Experiments have shown that the injection of the present chemical composition down tubing 13 involves treatment of the liquid portion of the steam at a preferred rate of 80-100 ppm by volume of the liquid chemical composition. If a lower concentration of the liquid chemical is used, it is found that coating is not adequately effective. Any greater concentration appears to be unnecessary. In any event, the chemical composition consists of the active coating material at a concentration of 5%-95%, preferably 10%-30%; solubilizers or dispersants at a concentration of 5%-35%, preferably 5%-15%; and the remainder a solvent carrier to provide fluidity, pourability and ease of handling.
The active coating material in the chemical composition is lecithin. Lecithin is uniquely suitable for this purpose because it creates a monomolecular film and it is hydrophobic. Experiments have shown that lecithin forms a tenacious film on the silicious materials with which it comes into contact. Lecithin is highly surface active and can form stable emulsions in a water phase, yet yield a hydrophobic barrier on a surface. While other materials possess this property, they do not do so at the high temperatures faced in steaming operations. Lecithin has a melting point of 236°-7° C., above that of steam temperatures. Other fatty-type filming agents have wide liquid ranges, but have little surface attraction or stability at the temperatures encountered. Lower molecular weight filming agents would partition to the gas phase and not come into contact with the silicious surfaces.
Lecithin is a phosphorus-containing liquid, that is, a phosphatide found in all living organisms, both plant and animal. It consists of glycerol combined with two fatty acid radicals, phosphoric acid and choline, hence there may be many lecithins or phosphatidylcholines depending on the nature and disposition of the fatty acid groups. In commercial practice, however, the term lecithin refers to a mixture of acetone-insoluble phosphatides, including "true lecithin" and cephalin, together with other substances such as carbohydrates, glyceride oils, and sterols that occur with the phosphatides.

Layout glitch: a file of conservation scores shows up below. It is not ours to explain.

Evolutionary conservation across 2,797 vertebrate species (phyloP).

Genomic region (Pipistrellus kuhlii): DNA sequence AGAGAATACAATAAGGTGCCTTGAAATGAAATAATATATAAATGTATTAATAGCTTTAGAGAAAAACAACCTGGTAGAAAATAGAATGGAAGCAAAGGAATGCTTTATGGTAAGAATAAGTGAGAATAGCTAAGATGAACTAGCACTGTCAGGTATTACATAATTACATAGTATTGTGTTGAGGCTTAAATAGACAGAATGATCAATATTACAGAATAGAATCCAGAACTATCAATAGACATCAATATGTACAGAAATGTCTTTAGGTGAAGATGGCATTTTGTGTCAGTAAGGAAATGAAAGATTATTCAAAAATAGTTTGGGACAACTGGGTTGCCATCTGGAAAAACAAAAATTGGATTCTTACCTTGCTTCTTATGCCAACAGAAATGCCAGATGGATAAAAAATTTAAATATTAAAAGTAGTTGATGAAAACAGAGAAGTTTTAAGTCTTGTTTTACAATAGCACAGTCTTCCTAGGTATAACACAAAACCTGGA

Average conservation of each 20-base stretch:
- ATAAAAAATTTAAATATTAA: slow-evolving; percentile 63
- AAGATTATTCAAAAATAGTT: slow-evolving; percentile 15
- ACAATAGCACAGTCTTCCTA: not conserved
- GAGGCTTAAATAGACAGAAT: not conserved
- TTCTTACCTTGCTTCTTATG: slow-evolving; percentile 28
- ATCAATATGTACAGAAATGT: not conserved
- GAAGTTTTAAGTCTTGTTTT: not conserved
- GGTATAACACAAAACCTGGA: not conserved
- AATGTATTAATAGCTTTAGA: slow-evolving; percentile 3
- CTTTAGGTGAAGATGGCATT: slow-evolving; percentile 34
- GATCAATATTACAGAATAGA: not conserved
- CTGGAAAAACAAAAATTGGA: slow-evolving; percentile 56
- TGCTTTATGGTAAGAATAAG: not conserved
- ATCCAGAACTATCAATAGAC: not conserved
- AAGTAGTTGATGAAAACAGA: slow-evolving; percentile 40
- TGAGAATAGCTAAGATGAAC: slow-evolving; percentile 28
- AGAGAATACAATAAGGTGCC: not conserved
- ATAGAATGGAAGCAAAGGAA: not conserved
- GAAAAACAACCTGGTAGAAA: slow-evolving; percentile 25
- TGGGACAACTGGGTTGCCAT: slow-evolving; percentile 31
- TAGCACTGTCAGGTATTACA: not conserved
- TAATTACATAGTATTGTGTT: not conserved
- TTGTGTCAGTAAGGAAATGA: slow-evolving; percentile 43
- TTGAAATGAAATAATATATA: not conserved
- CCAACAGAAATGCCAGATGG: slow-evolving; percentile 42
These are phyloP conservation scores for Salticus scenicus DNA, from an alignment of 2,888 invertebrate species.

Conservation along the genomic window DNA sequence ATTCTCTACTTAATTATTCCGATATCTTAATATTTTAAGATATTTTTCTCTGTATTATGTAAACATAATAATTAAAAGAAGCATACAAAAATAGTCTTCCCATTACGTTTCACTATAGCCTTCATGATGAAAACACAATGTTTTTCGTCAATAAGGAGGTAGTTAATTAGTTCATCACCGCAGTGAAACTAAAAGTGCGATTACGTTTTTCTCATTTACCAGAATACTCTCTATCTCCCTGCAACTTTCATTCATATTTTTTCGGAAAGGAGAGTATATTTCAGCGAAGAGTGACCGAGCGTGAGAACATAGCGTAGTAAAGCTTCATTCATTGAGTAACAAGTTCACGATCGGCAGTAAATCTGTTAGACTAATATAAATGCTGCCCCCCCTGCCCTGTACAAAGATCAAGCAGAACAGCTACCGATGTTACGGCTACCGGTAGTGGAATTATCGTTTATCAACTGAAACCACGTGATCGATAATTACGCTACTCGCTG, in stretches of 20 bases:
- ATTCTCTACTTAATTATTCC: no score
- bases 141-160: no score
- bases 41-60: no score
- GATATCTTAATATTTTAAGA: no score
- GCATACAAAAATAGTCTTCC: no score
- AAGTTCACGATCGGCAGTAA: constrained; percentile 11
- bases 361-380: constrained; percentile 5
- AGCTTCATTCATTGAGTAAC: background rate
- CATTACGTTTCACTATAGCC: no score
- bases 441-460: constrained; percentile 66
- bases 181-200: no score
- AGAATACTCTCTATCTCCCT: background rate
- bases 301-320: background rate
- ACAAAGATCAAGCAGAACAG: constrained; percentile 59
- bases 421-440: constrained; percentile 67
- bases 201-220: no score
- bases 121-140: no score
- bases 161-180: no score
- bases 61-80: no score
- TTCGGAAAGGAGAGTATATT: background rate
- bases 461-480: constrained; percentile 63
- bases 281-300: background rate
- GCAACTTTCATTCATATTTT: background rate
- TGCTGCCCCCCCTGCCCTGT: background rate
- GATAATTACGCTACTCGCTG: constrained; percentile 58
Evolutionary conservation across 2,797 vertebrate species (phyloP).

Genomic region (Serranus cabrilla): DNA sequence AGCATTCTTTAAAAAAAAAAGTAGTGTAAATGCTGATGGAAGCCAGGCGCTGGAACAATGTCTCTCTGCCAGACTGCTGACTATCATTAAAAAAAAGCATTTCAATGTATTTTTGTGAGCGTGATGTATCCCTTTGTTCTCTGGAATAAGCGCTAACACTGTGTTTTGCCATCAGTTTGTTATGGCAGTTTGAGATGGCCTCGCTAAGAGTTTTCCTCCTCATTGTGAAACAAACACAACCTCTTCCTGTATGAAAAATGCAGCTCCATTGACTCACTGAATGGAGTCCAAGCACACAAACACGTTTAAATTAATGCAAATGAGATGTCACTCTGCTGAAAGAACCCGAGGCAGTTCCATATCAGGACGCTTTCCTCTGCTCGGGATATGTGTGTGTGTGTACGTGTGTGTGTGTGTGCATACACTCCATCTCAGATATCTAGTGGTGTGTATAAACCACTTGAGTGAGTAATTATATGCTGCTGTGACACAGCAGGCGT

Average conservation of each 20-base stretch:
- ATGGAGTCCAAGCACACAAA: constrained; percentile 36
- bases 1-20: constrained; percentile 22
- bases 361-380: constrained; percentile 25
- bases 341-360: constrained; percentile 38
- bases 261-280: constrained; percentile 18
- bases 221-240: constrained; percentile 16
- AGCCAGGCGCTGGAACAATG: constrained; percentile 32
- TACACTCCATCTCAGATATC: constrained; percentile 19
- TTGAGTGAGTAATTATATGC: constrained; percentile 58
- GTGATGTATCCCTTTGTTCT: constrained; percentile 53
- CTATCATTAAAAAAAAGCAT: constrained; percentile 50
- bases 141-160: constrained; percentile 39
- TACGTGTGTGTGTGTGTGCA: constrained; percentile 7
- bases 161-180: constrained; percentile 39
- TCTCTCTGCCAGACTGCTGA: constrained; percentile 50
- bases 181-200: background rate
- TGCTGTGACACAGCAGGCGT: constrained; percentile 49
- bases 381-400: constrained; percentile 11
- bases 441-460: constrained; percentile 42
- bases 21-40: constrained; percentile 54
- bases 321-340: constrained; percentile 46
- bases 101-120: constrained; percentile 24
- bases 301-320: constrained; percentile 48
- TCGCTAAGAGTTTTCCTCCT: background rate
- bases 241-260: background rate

The lecithin of commerce and of technical importance is predominantly soybean lecithin. Relatively small quantities of lecithin from corn, peanut, and rapeseed are produced and work has been done on the possibility of utilizing cottonseed lecithin, castor-seed lecithin, and even coffee lecithin, which can be obtained as a by-product in the decaffeinization of green coffee. Egg lecithin is of some importance for pharmaceutical purposes but is manufactured in relatively small quantities owing to its high price. Small quantities of synthetic phosphatides are manufactured occasionally, but unless they have some really important function, they do not stay on the market for very long because they cost more to make than soybean lecithin. It is soybean lecithin that has been tested and proved according to the teachings of the present invention.
True lecithin is a surface active material which will emulsify in water. However, soybean lecithin needs dispersants to aid in emulsification. These dispersants may be nonionic or ionic surfactants, and many commercial products are capable of emulsifying lecithin. Examples of such surfactants are ethoxylated nonyl phenols, fatty organic phosphates, fatty organic sulfonates, and ethoxylated fatty amines.
Whereas the present invention involves the procedure of producing a film of lecithin upon the surfaces to be protected, lecithin may be diluted with any compatible solvent or solvent blend for ease of pumping, dispersibility, or other desirable traits. This solvent or solvent blend may be either oil or water based. Examples of such solvents are water, methanol, isopropanol, chloroform, ethyl acetate, kerosene and diesel.
Although the exact mechanism is not known, when lecithin is used in accordance with the present invention, it is believed to be dispersed in the water phase. The thermal stability of lecithin under these conditions is believed to be derived from the reducing atmosphere present in the steam. The lecithin is then carried with the hot water down tubing 13 to gravel pack 17 and zone 11. Due to the greater attraction of the lecithin for silica, the molecules migrate to the surface of gravel pack 17 to form a monomolecular film. This film has been demonstrated by the use of infrared spectroscopy to be present on gravel that has undergone steaming with the present lecithin treatment.